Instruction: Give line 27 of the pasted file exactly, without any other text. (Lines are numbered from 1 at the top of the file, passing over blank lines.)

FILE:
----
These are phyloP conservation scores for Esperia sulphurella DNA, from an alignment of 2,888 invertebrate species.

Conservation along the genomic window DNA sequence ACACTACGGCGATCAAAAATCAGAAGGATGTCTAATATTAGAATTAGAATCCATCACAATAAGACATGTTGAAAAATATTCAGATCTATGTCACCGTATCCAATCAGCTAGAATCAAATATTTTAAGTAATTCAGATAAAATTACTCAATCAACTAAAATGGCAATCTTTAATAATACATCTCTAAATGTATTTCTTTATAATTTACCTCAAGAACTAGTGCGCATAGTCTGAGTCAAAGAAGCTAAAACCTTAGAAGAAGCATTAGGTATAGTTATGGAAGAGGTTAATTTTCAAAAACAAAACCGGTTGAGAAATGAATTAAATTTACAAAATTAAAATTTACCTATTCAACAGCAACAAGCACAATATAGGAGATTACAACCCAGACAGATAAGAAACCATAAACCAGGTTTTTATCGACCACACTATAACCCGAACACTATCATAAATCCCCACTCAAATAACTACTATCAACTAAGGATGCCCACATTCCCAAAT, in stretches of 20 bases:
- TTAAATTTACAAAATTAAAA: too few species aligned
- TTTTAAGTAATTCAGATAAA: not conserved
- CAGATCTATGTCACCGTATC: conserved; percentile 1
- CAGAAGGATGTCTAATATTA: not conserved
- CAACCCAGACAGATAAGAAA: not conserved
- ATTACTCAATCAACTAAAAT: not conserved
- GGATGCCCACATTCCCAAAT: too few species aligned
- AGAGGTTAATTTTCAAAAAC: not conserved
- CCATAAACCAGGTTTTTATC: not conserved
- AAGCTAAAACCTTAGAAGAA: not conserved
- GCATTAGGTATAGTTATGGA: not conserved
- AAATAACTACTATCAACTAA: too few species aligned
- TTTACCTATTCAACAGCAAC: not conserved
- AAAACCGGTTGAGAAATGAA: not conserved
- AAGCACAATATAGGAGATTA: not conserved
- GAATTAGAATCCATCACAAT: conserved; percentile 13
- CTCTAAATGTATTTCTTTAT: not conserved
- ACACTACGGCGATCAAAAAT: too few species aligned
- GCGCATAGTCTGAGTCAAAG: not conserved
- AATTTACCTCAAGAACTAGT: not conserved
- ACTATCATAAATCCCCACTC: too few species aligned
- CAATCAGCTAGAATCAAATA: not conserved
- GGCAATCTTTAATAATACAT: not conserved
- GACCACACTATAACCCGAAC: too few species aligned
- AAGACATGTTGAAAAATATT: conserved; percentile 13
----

- AAGACATGTTGAAAAATATT: conserved; percentile 13